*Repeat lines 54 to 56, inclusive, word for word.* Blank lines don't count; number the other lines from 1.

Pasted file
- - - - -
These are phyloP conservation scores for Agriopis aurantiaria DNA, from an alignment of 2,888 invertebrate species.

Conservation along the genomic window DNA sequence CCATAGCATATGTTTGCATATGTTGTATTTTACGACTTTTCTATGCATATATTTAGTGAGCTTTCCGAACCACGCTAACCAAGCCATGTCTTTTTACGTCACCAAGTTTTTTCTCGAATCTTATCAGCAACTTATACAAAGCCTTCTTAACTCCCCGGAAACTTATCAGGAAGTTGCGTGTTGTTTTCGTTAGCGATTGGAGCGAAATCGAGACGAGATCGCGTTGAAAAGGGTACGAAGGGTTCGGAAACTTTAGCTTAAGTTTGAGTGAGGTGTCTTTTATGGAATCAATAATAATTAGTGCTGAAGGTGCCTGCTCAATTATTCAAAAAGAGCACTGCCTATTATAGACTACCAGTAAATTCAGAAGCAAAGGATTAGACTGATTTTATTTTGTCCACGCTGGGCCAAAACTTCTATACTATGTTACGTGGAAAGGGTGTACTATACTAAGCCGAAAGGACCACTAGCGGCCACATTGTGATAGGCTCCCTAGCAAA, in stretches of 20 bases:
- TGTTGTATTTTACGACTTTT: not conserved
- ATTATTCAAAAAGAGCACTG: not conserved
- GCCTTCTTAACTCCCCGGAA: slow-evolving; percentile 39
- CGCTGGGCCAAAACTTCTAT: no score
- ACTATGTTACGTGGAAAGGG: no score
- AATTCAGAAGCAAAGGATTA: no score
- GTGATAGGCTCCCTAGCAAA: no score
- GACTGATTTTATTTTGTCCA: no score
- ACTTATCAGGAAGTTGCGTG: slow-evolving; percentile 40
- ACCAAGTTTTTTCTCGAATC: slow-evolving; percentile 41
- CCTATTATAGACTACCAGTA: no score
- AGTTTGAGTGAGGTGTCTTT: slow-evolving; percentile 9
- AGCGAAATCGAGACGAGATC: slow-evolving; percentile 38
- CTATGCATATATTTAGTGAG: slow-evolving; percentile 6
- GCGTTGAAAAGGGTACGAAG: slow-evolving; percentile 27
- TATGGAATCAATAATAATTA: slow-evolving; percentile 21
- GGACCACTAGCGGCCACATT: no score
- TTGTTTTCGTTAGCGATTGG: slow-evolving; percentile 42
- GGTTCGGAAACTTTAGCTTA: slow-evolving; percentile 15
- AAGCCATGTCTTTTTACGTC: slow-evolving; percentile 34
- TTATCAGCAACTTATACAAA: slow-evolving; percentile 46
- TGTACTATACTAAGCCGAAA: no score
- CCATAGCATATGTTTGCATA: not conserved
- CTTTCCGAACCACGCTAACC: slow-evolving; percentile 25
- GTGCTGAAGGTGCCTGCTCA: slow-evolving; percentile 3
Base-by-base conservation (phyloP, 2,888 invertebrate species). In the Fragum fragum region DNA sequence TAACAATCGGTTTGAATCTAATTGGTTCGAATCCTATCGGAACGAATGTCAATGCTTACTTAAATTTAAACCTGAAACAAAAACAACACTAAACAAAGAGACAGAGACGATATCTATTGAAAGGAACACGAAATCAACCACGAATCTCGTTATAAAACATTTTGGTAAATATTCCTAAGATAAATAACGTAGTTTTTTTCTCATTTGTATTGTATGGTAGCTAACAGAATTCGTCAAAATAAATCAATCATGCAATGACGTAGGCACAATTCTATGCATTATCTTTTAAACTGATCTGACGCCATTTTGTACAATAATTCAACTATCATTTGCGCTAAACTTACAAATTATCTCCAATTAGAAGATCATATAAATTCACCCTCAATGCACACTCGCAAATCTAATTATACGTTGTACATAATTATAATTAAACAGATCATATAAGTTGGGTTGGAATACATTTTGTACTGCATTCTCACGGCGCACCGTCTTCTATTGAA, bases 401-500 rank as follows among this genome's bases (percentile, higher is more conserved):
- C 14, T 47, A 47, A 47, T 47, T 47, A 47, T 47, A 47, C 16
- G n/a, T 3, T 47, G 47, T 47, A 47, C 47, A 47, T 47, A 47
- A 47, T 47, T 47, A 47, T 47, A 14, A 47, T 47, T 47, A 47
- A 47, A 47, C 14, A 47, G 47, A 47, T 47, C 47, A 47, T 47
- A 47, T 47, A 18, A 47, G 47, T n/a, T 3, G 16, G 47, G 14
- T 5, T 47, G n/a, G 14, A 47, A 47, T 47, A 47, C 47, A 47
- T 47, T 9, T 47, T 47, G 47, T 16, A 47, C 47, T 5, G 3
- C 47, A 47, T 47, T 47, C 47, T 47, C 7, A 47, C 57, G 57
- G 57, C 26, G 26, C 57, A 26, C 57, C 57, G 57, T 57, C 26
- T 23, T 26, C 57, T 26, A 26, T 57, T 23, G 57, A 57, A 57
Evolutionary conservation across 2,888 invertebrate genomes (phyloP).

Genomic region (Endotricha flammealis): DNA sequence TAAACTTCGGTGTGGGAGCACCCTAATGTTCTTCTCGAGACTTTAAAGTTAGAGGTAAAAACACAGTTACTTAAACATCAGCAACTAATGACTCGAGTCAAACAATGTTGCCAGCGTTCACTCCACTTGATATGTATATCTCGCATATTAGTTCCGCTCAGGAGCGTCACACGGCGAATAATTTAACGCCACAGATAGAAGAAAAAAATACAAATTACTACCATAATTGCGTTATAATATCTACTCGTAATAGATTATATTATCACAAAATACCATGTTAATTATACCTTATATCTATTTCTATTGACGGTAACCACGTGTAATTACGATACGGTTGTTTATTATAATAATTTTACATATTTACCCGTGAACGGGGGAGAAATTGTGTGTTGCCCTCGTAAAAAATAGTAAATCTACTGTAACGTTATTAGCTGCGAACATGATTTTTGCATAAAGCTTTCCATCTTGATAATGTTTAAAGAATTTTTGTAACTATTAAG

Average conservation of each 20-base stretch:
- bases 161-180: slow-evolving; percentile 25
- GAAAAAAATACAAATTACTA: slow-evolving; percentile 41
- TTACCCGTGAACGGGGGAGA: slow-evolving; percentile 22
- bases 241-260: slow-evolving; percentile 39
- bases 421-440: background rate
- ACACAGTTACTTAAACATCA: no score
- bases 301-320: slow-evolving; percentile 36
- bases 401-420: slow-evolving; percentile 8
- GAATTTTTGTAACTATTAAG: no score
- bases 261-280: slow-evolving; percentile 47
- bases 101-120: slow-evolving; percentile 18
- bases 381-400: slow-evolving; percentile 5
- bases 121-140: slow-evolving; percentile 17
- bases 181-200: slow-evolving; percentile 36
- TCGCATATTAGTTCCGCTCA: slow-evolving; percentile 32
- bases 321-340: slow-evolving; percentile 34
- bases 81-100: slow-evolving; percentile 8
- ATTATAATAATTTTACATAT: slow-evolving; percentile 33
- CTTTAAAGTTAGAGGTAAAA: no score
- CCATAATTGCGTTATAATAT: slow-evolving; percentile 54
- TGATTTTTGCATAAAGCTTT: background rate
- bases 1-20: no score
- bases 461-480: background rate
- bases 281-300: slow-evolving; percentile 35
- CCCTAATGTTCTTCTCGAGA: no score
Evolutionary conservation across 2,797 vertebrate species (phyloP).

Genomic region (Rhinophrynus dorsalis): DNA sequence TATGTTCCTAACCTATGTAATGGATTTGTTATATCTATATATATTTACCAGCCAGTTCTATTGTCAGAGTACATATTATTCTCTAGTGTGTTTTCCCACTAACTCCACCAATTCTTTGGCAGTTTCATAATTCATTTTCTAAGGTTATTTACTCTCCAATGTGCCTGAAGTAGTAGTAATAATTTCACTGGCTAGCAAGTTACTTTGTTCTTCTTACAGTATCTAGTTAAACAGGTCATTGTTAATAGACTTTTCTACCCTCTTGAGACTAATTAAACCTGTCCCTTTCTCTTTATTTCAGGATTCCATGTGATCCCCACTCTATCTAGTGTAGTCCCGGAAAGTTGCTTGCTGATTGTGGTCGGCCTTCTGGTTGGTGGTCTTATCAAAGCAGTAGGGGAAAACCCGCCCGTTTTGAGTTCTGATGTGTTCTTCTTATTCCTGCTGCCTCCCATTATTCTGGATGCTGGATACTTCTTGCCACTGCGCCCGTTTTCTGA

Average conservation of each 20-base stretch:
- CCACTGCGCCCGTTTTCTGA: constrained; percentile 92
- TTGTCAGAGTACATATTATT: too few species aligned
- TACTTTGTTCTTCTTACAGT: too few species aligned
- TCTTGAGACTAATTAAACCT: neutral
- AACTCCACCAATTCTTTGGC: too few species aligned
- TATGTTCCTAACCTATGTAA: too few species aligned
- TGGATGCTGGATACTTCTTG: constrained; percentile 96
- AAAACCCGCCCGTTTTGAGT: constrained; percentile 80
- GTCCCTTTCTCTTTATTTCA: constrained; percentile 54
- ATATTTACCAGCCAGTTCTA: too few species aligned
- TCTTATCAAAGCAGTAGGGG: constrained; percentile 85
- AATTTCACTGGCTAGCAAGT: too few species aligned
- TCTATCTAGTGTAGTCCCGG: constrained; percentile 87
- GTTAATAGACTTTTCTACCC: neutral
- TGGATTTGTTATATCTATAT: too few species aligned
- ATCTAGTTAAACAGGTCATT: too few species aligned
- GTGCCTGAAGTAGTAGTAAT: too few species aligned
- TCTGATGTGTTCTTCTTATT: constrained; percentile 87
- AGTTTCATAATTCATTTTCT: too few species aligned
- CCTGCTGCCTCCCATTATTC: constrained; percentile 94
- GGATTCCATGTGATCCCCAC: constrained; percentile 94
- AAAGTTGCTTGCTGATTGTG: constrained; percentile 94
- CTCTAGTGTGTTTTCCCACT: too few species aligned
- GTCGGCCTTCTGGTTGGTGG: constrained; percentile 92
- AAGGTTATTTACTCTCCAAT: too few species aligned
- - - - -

- bases 121-140: slow-evolving; percentile 17
- bases 181-200: slow-evolving; percentile 36
- TCGCATATTAGTTCCGCTCA: slow-evolving; percentile 32